16 May 2018 - 17 May 2018
Changing the rules of the game? An interdisciplinary symposium examining the relationship between sport and media
Presented By The Centre for Communication and Culture, Department of Social Sciences, Loughborough University
About this event
The literature on the relationship between sport and media has grown quite noticeably in recent years, whether in relation to mega events, branding and marketing, fandom, sporting celebrity or broadcasting rights. It has been argued that the reach and popularisation of digital platforms has transformed the ways in which sports is played, watched, marketed and understood, driving new business models, generating novel connections between players and fans and, in some cases, changing the rules of the game as sports seek to broaden their appeal to media audiences and broadcasters.
While the expansion of broadcasting rights around the globe has fuelled record levels of investment in some sports, even the most popular are having to find new ways of engaging audiences, notably those from younger generations. For instance, the continuing investment of clubs and sports authorities in their own media platforms is likely to impact on the future development of sport around the globe. Elsewhere, E-sports are now being taken increasingly seriously by sporting organisations and sponsors with the 2022 Asian Games incorporating E-sports as a medal event.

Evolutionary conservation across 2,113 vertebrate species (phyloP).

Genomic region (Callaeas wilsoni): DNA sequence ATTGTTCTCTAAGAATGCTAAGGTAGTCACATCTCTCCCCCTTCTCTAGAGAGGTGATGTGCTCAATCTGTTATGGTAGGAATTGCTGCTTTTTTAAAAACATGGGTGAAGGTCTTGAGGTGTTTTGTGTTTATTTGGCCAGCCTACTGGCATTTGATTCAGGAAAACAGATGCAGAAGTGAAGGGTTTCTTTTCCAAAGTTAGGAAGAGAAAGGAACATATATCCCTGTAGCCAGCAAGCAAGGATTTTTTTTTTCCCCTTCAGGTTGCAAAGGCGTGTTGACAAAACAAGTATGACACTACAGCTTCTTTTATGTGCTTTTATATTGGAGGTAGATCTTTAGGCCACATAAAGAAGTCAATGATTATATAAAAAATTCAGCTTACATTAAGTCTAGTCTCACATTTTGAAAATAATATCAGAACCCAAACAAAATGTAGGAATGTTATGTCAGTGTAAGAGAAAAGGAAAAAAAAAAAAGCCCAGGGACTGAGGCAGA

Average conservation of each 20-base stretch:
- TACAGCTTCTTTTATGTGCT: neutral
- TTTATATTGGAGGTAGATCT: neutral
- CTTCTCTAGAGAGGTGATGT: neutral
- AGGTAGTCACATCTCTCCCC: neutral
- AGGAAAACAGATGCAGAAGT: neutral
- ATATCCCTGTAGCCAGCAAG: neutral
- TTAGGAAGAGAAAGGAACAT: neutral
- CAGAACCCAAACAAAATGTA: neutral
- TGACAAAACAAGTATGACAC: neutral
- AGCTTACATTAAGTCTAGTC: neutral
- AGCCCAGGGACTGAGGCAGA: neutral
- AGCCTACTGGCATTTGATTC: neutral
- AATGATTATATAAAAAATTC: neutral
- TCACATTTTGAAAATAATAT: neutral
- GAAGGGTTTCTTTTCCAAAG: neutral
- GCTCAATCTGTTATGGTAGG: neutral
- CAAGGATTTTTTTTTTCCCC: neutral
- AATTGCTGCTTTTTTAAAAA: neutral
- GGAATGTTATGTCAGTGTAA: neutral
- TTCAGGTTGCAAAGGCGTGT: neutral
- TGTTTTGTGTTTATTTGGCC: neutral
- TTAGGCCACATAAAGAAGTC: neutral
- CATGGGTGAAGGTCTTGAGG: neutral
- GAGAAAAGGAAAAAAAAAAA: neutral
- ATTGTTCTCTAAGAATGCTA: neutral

This event seeks to take stock of current developments in the field and critically assess new theoretical and methodological approaches. Of particular interest will be current debates around mediatization in understanding contemporary trends in the domain of sport.
Loughborough University was recently named the best sporting university in the world in the global QS higher education league table and the event will feature contributions from some of the leading scholars in the field, including; Professor Toby Miller (Loughborough University), Professor Michael Silk (Bournemouth University) and Professor Kirsten Frandsen (University of Copenhagen).
For more information, contact; Michael Skey.